This paper aims to analyze documentary planning tools for an everyday life project, the wedding, to study how “document work” is constructed in this setting.
Using Law and Lynch's study of birdwatching guides for novices as a framework, nine commercially‐available wedding planning guides targeted toward the primary planner, almost universally the bride, were analyzed.
As Law and Lynch found, part of a novice's apprenticeship requires learning how to “see” in ways that are socially organized in and through texts. The paper shows how characteristics of birdwatching guides (naturalistic accountability, a picture theory of representation, and the strategic use of texts) are also evident in wedding planners, and how the very features that make these guides usable also occasion troubles for their users. Wedding planning guides treat the bride as a novice and instruct her in seeing wedding‐related tasks and times as amenable to management. However, planning a wedding requires multiple tasks and times that may be intertwined in ways that make both their representation and their execution highly complex.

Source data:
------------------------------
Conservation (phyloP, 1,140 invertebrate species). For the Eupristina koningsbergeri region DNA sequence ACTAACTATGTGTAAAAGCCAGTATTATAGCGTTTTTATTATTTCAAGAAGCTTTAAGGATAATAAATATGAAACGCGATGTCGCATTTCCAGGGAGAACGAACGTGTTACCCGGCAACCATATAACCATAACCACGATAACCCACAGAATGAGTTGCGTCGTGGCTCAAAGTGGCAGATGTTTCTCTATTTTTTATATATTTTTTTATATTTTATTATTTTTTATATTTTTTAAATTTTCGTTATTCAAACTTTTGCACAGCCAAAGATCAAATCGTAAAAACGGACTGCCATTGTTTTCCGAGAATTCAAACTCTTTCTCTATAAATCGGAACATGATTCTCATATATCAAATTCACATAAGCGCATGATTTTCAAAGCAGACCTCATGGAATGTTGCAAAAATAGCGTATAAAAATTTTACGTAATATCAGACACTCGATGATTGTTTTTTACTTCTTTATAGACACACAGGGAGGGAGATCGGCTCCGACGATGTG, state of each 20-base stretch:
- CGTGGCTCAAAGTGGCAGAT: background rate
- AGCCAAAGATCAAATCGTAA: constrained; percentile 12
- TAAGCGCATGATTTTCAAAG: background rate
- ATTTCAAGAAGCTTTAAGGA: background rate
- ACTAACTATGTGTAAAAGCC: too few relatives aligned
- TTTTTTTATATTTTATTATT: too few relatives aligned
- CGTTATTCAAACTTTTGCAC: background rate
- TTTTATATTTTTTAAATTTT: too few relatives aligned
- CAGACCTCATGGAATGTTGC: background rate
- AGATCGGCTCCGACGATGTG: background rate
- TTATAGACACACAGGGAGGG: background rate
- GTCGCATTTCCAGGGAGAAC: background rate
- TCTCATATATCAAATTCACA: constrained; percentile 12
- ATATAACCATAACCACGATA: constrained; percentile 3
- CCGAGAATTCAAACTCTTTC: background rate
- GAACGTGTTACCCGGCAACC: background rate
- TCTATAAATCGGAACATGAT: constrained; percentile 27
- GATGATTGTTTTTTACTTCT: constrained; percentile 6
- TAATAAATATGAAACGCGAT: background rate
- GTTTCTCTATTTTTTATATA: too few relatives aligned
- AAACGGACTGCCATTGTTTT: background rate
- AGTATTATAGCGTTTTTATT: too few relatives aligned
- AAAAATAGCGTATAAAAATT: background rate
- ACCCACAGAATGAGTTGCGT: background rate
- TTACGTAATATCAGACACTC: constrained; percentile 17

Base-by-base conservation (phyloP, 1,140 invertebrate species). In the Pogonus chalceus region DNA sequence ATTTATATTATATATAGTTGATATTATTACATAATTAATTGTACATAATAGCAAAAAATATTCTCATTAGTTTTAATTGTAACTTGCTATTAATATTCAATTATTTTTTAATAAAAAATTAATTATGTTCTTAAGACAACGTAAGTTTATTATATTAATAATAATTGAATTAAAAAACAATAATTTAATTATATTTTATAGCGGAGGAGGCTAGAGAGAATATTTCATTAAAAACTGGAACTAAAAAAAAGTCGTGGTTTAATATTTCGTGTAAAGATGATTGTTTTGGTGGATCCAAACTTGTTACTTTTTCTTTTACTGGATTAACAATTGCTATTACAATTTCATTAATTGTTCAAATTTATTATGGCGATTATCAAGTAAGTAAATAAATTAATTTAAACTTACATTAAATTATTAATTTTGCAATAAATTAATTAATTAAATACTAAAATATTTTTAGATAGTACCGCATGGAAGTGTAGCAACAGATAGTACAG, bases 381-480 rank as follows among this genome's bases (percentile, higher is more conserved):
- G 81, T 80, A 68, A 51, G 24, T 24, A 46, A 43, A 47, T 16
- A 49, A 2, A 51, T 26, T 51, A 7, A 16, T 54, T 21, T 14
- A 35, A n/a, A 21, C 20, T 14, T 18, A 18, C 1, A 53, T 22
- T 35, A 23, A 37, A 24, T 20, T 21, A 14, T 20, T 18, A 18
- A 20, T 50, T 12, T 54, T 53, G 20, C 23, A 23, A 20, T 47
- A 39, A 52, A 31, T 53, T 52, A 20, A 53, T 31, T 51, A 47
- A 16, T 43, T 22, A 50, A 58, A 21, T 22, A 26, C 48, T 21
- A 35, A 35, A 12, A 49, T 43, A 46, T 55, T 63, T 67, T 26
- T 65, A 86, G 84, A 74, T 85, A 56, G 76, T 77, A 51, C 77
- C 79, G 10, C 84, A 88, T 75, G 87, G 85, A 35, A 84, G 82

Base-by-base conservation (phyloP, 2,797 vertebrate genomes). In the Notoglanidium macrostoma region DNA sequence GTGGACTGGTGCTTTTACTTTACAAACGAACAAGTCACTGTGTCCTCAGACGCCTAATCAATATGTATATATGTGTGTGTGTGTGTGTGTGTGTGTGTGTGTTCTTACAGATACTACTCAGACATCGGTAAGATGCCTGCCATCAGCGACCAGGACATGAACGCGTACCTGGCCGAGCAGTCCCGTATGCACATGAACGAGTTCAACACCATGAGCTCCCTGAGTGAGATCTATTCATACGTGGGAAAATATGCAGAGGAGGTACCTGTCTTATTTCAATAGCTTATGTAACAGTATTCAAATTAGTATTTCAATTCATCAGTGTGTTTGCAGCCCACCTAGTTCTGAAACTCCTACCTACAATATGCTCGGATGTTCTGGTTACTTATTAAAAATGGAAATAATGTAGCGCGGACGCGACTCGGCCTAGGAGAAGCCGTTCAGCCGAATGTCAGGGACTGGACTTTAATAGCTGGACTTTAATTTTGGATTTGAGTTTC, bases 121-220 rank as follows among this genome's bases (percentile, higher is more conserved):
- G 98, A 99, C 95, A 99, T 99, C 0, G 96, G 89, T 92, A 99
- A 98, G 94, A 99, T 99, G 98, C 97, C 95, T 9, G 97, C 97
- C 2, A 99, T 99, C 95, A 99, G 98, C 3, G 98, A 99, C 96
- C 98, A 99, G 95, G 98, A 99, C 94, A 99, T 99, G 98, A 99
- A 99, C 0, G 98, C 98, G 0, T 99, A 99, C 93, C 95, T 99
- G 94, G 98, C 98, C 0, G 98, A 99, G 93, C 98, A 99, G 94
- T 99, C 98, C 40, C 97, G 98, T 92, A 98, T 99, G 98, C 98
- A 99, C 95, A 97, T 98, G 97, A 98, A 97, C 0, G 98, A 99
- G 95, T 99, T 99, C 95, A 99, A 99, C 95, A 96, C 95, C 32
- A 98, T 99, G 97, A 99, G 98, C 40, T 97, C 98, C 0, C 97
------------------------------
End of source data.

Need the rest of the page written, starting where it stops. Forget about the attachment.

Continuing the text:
The need for both temporal and thematic access highlights more general problems of knowledge organization in presenting a complex planning project in a linear and paper format.
As workplace principles of time and project management are increasingly applied to everyday life, this paper provides a needed case study of the ways that everyday recordkeeping contributes to the novice bride's gendered apprenticeship and embeds her work within broader organizational and ideological systems.
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